The exercise did force me to think about some issues that should probably be reflected in the framing of the house.  I have confirmed that I want my bathroom along width of the hitch end of the house and since I would like to have an exhaust fan, I will need to use 2 x 6 studs in the loft framing over the bathroom and that I will have to rework the framing for the loft so that there is room for the fan.

Monday, I ventured out to a sawmill. I had prepared myself decently well and crunched numbers for the amount of interior and exterior siding I need.  I felt prepared, but a little nervous because this was going to be my first time talking to a supplier who didn’t necessarily know what a tiny house was and I was not in the mood to defend or justify why one would even consider building tiny house, let alone live in one.  My fears were unfounded.  I will be getting my interior and exterior siding for a good price, they didn’t bat an eyelash when I asked for a 21′ 4×6 for my roof, they had 2 good options for flooring and their prices were good.  Yay!  I did forget to discuss getting my roofing material with them, but  I know that I can and I have to get back in touch with them to confirm my order so that they can pull it from their current stock and put it aside.

Next steps:  go through my lumber needs and start getting that order together, determine my wall width (now that I know what my siding will be) and start get some quotes so that I can order my windows.

Questions and the next step

So my trailer is ordered and should be ready by the end of August.  I am looking at the next steps to begin building my tiny house.  I find this task exciting and rather daunting at the same time.  I have spent the past year dreaming, researching and building my tiny house in my head and it feels really close.  There are still some important questions that I need answers to regarding ventilation, insulation and water/plumbing.  On Monday, I met with a friend who is a carpenter to look over the plans that I bought.

The evening did not completely turn out as expected – I had hoped that he would be able to help me a fair amount with my build, unfortunately he has quite a few commitments throughout the fall and may be able to come by and help from time to time, he won’t be able to commit to a specific timeline and doesn’t want to make promises that he can’t keep.   In the end, this will force me to take the lead in the build in my home, which was the original plan.  I will be able to contact him for advice, and then will have to implement that advice on my own.

As for the plans, he had some wonderful insight and also was able to point me in the right direction for the next steps on my build.  This is his first exposure to tiny houses, and brings a great deal of experience to the table with regards to building a traditional house.  He also questions things in a way that I very much appreciate.  I am not a carpenter, and will follow the directions given to me by those that I trust as experts, I don’t know which aspects of the design that I have bought to question.  Having someone ask those questions can be challenging, but it also forces me to get the answers.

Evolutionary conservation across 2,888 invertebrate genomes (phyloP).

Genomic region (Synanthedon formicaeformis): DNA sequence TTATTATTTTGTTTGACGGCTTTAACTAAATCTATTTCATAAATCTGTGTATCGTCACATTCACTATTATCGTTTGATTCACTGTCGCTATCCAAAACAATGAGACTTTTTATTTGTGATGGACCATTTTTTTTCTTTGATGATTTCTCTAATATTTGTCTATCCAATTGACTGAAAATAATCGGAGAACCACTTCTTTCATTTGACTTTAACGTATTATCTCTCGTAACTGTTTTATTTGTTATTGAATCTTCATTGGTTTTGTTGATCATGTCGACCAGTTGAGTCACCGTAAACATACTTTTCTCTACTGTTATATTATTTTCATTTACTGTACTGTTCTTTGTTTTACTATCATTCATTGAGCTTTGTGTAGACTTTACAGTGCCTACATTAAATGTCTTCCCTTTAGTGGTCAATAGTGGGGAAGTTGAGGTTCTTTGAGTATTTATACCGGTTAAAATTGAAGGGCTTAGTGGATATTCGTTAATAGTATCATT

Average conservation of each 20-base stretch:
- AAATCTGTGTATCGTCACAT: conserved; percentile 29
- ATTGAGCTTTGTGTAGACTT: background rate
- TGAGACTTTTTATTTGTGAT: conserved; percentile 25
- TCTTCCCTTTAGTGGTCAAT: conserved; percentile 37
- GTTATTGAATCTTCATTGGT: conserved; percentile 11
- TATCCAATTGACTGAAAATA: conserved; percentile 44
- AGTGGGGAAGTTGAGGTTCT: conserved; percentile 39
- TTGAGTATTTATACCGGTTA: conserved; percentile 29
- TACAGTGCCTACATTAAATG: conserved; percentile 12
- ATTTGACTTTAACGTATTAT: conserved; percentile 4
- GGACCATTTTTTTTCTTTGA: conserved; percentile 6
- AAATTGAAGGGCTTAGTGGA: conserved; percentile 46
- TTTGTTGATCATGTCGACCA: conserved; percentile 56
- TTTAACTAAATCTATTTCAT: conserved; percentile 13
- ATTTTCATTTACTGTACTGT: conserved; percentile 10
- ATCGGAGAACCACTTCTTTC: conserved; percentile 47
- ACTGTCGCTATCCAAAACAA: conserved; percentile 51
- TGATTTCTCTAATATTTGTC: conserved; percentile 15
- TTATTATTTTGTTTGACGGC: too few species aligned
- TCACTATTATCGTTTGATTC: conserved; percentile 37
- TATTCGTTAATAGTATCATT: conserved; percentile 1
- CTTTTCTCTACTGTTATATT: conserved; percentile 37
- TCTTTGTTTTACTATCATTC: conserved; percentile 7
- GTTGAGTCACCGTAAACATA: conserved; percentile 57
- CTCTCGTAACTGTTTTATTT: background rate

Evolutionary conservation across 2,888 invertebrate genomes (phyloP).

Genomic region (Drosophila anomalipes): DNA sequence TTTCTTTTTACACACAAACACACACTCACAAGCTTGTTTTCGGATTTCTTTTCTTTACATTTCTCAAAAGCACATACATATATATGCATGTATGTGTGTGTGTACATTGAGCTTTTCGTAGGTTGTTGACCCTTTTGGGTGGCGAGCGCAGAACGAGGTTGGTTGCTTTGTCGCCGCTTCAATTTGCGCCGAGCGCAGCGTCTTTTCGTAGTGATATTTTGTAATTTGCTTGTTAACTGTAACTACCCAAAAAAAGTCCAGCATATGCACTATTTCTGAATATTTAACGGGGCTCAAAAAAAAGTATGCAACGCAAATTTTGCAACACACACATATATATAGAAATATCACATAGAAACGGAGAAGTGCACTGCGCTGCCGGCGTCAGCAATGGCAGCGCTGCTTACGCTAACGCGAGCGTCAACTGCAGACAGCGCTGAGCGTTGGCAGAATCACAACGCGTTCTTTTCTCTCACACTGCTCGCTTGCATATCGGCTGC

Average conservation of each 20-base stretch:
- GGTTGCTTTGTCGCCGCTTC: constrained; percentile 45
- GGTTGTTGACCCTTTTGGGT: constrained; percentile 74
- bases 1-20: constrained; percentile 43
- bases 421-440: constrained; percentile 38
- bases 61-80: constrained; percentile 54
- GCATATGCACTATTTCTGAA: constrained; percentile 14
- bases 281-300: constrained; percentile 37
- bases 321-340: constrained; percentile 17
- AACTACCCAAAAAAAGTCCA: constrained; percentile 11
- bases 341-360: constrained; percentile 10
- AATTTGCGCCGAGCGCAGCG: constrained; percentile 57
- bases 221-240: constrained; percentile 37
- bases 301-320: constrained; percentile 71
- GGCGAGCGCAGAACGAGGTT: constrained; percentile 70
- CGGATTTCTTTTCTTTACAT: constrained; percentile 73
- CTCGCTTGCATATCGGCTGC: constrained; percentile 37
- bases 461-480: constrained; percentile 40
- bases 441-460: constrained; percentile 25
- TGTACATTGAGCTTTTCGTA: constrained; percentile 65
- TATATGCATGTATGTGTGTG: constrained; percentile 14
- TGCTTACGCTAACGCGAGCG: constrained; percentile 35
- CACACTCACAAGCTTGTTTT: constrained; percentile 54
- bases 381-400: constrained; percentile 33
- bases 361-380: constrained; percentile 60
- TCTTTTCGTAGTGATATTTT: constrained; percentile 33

Here are a couple of questions raised during our conversation include:

  • Why frame the subfloor when the trailer bed offers has enough strength to support the house?  The answer is inches, which is to say, though a bit of a pain, framing the subfloor allows the house to have a slightly larger footprint and in a tiny house, every inch matters.   If you were to lay down flashing, 1/2″ plywood, several inches of rigid polyfoam insulation and then 3/4″ plywood and create essentially an insulation sandwich over top of the trailer’s welded frame onto which you build your house, the house would be  several inches shorter on each side.
  • Why are the studs 24″ on centre and not 16″ on centre? According to Tiny House Design and Construction Guide by Dan Louche, a tiny house does not need to be built at 16 on centre and can be built 24 on centre (wall studs are 24 inches apart, on centre refers to measure from the centre of one stud to the next), without loosing any structural integrity.

I happened upon the answers to his questions quite haphazardly.  I love when the answers to your questions jump out at you without you having to look too hard.

As for the next steps of my journey, I have calculated the square footage of interior and exterior siding that I will need so that I can go and select choose my siding.  I am leaning towards burnt cedar for the exterior siding and I am still not sure what my interior siding will be.  My carpenter friend recommended a local saw mill to check out for siding and suggested that I bring my plans along as the owner of the sawmill is extremely helpful and may have some good insight for me.  The sawmill can also supply my roofing and ridge beam, if I choose to go with them.

Once I have chosen and ordered my siding, I can calculate the wall thickness of my house and order my doors and windows.  It seems as though most doors and windows in Québec are made to order, so there aren’t really any stock sizes anymore.  My plans have a comprehensive materials list, which includes the windows, which is really lovely.  I am changing the plans enough that I have to recalculate the materials list, at least I have a place to start.  One of the things I am changing is my door placement and the size of my door.   I do not like the idea of having a door that is narrow. I don’t want to have to negotiate my way through the door every time I am carrying anything into or out of the house.  It just doesn’t seem particularly practical and the romance of having a beautiful little door on your tiny house will lose its charm quickly.  My door will be 6″ shorter than a standard door, which may make bringing large items like a mattress difficult and will probably mess with the mind of anyone over 5’6″.  Luckily I am only 5’5″.